Norway’s Aksel Lund Svindal victorious once again at Beaver Creek downhill
BEAVER CREEK — Norway’s Aksel Lund Svindal returned to the top of the downhill podium at the FIS Birds of Prey World Cup on Saturday.
Swiss racer Beat Feuz was the second fastest on the day, and Germany’s Thomas Dressen finished in third.
It was Svindal’s first World Cup win since Jan. 22, 2016, when he won the super-G in Kitzbuehel, Austria. A day later, he tore a ligament in his knee which sidelined him for the remainder of the season.
“It was nice to feel the excitement of being the leader once again,” Svindal said Saturday following the win.
Leading up to the race, Svindal was given the choice between starting first and starting 11th or higher; he chose first to ski the fresh course and finished in 1:40.46.
“I figured start number one, there was no real disadvantage to it,” Svindal said. “The only disadvantage is you don’t get a course report.”
For a racer who knows the course as well as Svindal, a course report may not have helped much anyway, something he acknowledged following the race.
“I didn’t really think my plan would change much,” Svindal said. “I was just going to go with what I thought would be the fastest and it worked out well.”
The win was Svindal’s sixth at Beaver Creek, tying him for the most wins ever on the Birds of Prey track alongside American Ted Ligety.
“Ever since I came here for the first time, I think it’s one of my favorite stops on the World Cup tour,” Svindal said.
The Birds of Prey course has been a source of pain for Svindal, however, as well. In 2007, he suffered the first major injury of his career here, getting off balance on the Golden Eagle jump during a training run and landing hard on his lower back. He reflected on the incident following his win on Saturday.
“I was 24 years old, turning 25 that year, and already one of the best guys in the world,” he said. “After that, I had some good years again, but then I had a lot of rehab in the last three years. If you look at the bigger picture, if I had the last three years that I had now, if I had those in the early 2000s, I would never sit here now and be a World Cup skier, I think.”
Svindal said he feels lucky that he was able to make it to the World Cup and win races without major injuries when he was young, because it availed him to more resources when he did start having trouble.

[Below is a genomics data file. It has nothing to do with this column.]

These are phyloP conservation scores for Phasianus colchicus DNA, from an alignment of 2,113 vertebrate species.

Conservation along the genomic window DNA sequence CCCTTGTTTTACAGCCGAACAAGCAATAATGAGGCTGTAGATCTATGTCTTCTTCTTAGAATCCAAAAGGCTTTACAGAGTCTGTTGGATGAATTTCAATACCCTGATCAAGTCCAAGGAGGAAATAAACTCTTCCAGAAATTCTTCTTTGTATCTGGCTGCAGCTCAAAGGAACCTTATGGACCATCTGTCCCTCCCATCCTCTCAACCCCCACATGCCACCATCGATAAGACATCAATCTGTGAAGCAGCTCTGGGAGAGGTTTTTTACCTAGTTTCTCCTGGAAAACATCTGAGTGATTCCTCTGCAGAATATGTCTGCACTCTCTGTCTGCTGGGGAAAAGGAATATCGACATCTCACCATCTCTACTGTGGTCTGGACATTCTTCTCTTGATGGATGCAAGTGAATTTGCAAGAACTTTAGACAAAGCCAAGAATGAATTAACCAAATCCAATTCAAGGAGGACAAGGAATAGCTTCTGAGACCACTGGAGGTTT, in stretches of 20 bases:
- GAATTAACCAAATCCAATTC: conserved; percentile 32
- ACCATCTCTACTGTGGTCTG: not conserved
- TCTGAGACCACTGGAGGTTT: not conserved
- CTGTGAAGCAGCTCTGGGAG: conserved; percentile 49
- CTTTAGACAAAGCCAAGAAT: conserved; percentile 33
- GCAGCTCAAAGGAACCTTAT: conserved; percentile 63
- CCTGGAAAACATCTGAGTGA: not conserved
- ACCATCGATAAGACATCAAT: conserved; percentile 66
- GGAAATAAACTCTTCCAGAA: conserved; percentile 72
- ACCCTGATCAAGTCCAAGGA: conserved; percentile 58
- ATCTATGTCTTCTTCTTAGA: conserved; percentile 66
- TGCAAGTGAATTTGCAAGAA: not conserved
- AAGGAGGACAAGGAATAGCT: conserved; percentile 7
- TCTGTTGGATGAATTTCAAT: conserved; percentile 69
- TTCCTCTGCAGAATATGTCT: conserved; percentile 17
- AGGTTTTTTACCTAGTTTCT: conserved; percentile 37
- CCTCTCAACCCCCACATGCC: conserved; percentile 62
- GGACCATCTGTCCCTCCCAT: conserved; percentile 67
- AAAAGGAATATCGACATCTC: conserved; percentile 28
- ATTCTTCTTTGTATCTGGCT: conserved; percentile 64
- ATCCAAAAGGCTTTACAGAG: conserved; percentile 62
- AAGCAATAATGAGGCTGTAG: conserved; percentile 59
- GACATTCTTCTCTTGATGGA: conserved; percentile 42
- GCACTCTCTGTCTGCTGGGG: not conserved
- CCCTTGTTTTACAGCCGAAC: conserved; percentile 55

Recovering from injury, Svindal said he had “all the medical people and anyone you possibly could ever ask for.”
However, he added, “If you’re 17 years old and you do what I did the last three years, you’re left to yourself.”
FIRST PODIUM SINCE ‘04
Downhill racers are given their start positions based on their ranking. Svindal said his first choice would have been starting position number three, but it was not available when it came time for him to choose as that position was already claimed by Feuz, who went on to finish second with a time of 1:40.61.
On a course like Birds of Prey, the flat sections tend to get faster as they are skied more, something Svindal pointed out after the run. However, with the abundant sunshine and warm temperatures the course was seeing on Saturday, the course was also more susceptible to grooves and bumps as the day wore on.
While the two fastest times were posted by the racers in the front of the pack, that trend was contradicted by the skiers who finished in third and fourth. Dressen came from 10th position to finish in third, and fourth-place finisher Christof Innerhofer started in 27th position.
Dressen said watching Innerhofer’s run was a nerve-wracking experience.
“I was sweating like hell,” Dressen said. “I was really scared. I thought please, come on, I’m so close right now, don’t push me off the podium.”
Dressen’s nervousness was compounded by the fact that a member of the German men’s ski racing team has not earned a podium in the downhill since 2004, when Max Rauffer won in Val Gardena, Italy.
“Since the last Olympics, a lot of things changed in our German ski team,” Dressen said Saturday. “The main goal always was to get a podium. And to achieve that right now is just a great feeling.”
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Peter Arnold’s playing career ended after high school, but his time on the ice continues a few decades later. A longtime USA Hockey official and new Aspen resident, Arnold is searching for the next generation of hockey referees among the youth ranks here in the Roaring Fork Valley.